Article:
What Do You Think… or do you?


One of the most overlooked aspects of being a musician is how you talk about music: yours or others, in print/radio/Internet interviews, or with those that can assist your career. We musicians tend to spend so much time working on our music; we forget that we need to be able to discuss it intelligently. There are only so many times one can say, “I don’t know… I just kinda…” before people tune out and stop caring about your work.

People like Frank Zappa, Umm Kalthoum, Joe Zawinul, and/or Alice Coltrane knew what they were doing musically and could also discuss their work and influences very eloquently. No matter where they come from or musical style they are categorized in, other such international artists such as Djivan Gasparyan, Hassan Kassa’i, Laurie Anderson, and/or Wayne Shorter can also discuss music amongst themselves eloquently as well, in ways that could facilitate amazing collaborations let alone discussion. People who may be interested in your music – fans as well as future collaborators – will naturally want to talk about it, and having a well thought out overview of what you do and think can only serve you well. All serious artists (art, music, drama, creative writing, etc, etc) are well read and great conversationalists. So where do you start? What kind of books and ideas should you explore? I’ll give you a head start, and list some of the kinds of books myself and other veteran musicians read to educate and develop ourselves. I have chosen a few works that deal with creativity, aesthetics, and improvisation throughout the fine arts in general. In each I have found interesting writings that have helped me or someone else move forward in their thinking and creating.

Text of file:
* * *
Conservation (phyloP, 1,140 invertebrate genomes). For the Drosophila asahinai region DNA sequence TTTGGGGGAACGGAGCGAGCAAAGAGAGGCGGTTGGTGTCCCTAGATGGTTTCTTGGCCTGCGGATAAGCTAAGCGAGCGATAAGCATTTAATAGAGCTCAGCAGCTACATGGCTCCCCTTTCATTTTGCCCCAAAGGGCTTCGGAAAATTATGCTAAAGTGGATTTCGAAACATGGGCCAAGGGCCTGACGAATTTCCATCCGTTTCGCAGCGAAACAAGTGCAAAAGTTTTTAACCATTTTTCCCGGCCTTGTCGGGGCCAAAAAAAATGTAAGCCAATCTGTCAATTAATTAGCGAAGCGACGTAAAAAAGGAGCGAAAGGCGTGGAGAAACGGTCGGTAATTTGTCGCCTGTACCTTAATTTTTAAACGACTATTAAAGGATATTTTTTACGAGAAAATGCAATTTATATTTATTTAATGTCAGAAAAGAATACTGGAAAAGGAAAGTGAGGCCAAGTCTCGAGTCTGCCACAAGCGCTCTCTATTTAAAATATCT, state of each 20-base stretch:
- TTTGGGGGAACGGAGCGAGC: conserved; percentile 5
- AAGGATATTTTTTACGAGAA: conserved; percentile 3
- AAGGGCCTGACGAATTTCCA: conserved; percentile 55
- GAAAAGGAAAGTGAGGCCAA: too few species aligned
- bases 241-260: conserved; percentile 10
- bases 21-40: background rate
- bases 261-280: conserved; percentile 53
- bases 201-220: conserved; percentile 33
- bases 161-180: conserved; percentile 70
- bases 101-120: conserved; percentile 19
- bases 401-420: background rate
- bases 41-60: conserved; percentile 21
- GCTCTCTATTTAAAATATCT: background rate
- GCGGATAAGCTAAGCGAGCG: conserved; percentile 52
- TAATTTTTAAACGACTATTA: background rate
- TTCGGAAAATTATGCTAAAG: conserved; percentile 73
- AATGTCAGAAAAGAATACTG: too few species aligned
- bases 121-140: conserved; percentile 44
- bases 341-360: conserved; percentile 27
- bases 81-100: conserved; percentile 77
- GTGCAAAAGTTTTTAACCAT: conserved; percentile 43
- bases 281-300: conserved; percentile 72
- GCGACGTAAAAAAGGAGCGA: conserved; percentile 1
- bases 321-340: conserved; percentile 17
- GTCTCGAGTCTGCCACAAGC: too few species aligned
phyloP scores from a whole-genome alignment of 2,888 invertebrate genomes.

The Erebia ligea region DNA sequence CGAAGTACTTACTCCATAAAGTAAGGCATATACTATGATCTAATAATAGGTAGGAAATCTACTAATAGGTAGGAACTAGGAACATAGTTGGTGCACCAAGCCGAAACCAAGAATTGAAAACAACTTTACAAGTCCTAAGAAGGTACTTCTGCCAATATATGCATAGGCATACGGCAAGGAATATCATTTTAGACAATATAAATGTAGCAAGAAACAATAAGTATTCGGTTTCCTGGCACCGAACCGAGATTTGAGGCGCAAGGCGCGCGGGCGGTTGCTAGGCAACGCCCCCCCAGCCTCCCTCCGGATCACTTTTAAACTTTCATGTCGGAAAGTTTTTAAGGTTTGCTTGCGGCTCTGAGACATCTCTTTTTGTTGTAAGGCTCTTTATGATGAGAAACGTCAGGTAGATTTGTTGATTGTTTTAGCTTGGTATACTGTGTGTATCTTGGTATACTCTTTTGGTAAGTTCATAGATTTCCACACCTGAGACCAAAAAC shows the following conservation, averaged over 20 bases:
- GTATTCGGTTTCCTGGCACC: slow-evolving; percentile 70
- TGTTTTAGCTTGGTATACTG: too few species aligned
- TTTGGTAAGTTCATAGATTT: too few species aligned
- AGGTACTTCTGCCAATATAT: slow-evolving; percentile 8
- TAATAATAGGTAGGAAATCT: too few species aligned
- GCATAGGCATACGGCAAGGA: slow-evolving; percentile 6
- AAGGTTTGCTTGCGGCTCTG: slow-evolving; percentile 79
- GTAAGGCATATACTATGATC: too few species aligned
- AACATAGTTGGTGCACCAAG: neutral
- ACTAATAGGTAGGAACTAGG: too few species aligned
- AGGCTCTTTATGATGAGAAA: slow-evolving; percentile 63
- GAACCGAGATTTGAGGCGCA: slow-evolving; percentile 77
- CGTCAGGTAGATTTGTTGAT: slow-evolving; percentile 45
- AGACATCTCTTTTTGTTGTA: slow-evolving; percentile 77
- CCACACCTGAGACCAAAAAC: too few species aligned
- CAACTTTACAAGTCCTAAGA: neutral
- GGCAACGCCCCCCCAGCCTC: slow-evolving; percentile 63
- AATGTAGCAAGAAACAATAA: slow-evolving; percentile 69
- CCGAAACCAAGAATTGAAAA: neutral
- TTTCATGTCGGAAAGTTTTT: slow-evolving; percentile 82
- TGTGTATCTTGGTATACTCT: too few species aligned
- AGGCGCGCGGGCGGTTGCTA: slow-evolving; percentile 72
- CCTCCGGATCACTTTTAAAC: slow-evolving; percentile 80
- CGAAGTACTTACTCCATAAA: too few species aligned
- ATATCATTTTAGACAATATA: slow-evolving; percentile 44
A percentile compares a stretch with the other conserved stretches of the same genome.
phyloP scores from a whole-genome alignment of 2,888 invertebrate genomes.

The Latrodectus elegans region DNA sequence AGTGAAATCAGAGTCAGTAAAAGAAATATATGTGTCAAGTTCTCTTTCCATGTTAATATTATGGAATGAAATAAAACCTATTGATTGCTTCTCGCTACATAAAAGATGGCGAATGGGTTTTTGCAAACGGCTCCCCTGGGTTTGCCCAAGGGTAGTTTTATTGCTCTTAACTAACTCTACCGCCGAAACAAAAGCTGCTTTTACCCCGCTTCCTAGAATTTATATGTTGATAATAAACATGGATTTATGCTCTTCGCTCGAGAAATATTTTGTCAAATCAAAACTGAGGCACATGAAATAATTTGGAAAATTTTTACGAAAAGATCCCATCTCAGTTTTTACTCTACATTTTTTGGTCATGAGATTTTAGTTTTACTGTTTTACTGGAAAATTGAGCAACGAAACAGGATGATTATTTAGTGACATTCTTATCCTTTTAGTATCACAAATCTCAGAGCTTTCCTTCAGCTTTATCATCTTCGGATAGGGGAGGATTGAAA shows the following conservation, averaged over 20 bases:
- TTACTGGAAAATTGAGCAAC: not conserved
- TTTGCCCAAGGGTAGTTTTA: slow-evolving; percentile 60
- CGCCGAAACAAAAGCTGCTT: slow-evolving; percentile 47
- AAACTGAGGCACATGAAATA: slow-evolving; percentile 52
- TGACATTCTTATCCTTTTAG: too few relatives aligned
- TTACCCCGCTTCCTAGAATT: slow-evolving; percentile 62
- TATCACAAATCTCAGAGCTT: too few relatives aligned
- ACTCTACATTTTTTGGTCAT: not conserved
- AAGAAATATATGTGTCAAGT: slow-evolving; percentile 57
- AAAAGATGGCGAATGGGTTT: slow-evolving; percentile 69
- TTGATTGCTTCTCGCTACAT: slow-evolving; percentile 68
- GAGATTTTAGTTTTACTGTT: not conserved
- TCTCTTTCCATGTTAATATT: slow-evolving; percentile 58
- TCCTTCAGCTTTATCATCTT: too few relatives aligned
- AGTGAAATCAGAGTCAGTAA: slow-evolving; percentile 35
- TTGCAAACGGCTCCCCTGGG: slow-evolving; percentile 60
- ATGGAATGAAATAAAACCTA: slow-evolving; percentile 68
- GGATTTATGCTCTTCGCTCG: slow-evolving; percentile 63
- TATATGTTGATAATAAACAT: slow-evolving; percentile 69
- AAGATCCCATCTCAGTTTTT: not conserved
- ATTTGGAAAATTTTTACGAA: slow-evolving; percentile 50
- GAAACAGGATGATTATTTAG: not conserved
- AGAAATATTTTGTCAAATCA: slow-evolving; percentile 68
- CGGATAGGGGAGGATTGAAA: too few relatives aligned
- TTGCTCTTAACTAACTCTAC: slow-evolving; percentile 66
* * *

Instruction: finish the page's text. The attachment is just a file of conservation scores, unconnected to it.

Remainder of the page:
The Thinking Eye

This (two volume) collection of teaching notes and essays, written by Swiss artist Paul Klee (pronounced ‘clay,’ 1879-1940), were created during his tenure at the legendary Bauhaus art school in Germany – published several years after his death in 1956 and 1964. The first volume in particular is a brilliant analysis and discussion of art as a process of forming, not its final forms (finished paintings for example). His approach to making the process of painting an art form in itself is to compare art to how nature ‘makes’ things:

The study of creation deals with the ways that lead to form. It is the study of form, but emphasizes the paths to form rather than the form itself…This freedom in nature’s way of building form is a good school for the artist. It may produce in him the same profound freedom, and with it he can be relied on to develop freely his own paths to form…”     (as quoted in Jürg Spiller’s 1961 compilation Paul Klee Note Books Volume One: The Thinking Eye.)